Thursday, August 19, 2010

So Who Is This Vegetarian?

I don’t know. I really don’t have a clue. But the anonymity of the internet has allowed the two of us to exchange ideas, an exchange of ideas that a few years ago, wouldn’t have happened. That being said, not everyone is comfortable with the exchange that Megan and I have had. Stalker jokes, comments about becoming a target of a wacko (on either side of this issue) are real.  Both sides have their nut cases. The nut cases on our side gleefully describe eating the ones the other side is trying to save. The extremists on their side call us guards at a concentration camp. But somewhere in the middle I happened along a pretty level headed young woman named Megan.

This is what I know, and what I think I know. Megan lives in a somewhat rural state, in a town of 10.000 to 15,000 people. She has been a member of the PETA Street team for three years. She is bright and articulate. She knows that the information that comes from PETA is biased, but is still deciding where the line on their credibility lies.  She hadn’t talked to any farmers before the conversation she had with me. She’s been to a winter farm show, and the tethered show animals bothered her.  She believes strongly in her convictions, but has made it clear recently that going vegan is difficult to do. I think she is a teenager, but I’m not sure.  I might know a little more, but she protects her identity well.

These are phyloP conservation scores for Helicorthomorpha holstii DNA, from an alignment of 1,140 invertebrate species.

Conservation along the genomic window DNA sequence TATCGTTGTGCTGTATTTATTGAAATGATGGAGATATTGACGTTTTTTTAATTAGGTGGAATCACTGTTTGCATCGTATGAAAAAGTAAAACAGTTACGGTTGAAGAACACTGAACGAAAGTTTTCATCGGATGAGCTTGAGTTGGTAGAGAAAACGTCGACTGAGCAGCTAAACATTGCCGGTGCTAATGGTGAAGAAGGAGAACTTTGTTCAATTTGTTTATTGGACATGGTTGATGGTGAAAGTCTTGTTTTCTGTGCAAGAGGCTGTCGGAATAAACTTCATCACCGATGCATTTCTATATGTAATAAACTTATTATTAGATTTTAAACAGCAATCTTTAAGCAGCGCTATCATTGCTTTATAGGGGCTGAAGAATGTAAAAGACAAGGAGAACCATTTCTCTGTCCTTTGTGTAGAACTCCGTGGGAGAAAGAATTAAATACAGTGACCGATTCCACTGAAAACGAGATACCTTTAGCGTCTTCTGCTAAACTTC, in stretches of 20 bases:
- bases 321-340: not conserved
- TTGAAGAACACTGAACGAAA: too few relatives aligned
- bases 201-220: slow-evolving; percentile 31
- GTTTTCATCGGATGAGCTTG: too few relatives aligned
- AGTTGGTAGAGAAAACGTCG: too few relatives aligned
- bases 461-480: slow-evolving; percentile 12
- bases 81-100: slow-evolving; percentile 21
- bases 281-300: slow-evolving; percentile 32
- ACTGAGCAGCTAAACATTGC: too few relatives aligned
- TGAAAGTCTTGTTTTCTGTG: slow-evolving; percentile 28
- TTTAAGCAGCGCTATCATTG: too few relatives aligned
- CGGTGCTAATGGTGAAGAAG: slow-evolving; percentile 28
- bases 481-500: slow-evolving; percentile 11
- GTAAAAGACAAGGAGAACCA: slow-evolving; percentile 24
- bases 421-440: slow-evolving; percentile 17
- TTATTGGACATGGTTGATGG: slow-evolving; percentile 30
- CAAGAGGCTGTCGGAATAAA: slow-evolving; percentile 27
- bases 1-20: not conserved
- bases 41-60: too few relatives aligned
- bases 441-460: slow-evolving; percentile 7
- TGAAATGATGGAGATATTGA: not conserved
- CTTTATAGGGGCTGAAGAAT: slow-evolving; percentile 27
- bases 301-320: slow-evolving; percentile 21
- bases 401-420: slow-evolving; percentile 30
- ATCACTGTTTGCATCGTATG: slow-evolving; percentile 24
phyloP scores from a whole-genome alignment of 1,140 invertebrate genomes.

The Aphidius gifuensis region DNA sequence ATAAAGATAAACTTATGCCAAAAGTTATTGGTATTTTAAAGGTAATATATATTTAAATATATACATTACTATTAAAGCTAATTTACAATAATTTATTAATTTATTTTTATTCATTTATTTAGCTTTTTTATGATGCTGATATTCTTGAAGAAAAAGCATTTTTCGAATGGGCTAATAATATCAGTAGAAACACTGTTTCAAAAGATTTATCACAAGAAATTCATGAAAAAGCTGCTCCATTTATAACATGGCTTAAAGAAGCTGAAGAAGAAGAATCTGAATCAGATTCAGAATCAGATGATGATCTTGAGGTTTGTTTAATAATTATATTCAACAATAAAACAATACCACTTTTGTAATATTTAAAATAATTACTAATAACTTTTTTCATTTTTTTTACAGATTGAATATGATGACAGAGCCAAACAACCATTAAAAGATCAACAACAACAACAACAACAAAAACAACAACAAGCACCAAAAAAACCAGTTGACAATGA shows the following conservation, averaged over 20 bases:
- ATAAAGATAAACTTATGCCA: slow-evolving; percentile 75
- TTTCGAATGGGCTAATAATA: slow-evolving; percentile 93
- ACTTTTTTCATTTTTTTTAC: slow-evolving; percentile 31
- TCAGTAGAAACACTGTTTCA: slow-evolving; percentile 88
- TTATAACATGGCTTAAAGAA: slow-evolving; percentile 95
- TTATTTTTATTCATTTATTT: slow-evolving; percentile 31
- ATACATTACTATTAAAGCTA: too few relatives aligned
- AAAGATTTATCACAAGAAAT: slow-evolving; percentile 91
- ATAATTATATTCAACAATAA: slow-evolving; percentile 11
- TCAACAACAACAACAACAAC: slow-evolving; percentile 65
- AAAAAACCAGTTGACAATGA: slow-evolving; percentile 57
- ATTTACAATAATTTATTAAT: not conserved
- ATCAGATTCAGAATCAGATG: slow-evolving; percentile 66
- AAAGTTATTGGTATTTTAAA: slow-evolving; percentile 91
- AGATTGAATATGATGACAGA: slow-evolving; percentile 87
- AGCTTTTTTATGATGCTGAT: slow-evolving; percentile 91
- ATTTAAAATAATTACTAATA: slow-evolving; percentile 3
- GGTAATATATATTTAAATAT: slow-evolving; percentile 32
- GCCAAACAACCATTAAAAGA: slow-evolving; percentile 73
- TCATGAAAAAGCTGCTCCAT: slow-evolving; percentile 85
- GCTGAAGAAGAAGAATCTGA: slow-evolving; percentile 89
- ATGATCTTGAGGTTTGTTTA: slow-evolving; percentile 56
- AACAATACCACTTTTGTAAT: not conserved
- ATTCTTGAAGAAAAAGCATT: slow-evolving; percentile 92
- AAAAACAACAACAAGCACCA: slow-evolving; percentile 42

So why don’t I know more? Because it’s none of my business.  Period.  I’m a middle aged husband with four teenagers in my house.  I don’t need a reason to get in trouble, it happens on its own. Megan shares what she is comfortable with sharing. One of the questions that Megan asked early on was,”Why the interest in me? Or are you just interested in the mind of a vegan?” The later is the case, and she has been really open to sharing her thoughts on what we as animal folks do, and has been open  to hearing about our interpretation on how a farm works. With her help, several farm friends and I have been able to interact with a small community of PETA supporters, in a very measured and respectful way.

So does it makes sense to get involved in an exchange like this? Not for everyone, but we need to exchange ideas with those who are and aren’t our customers.  Here are some tips if you would like to. It’s not our job to “fix” the way they think. Be respectful of opposing views. Think about how you talk about things that we do. And have fun.

No comments:

Post a Comment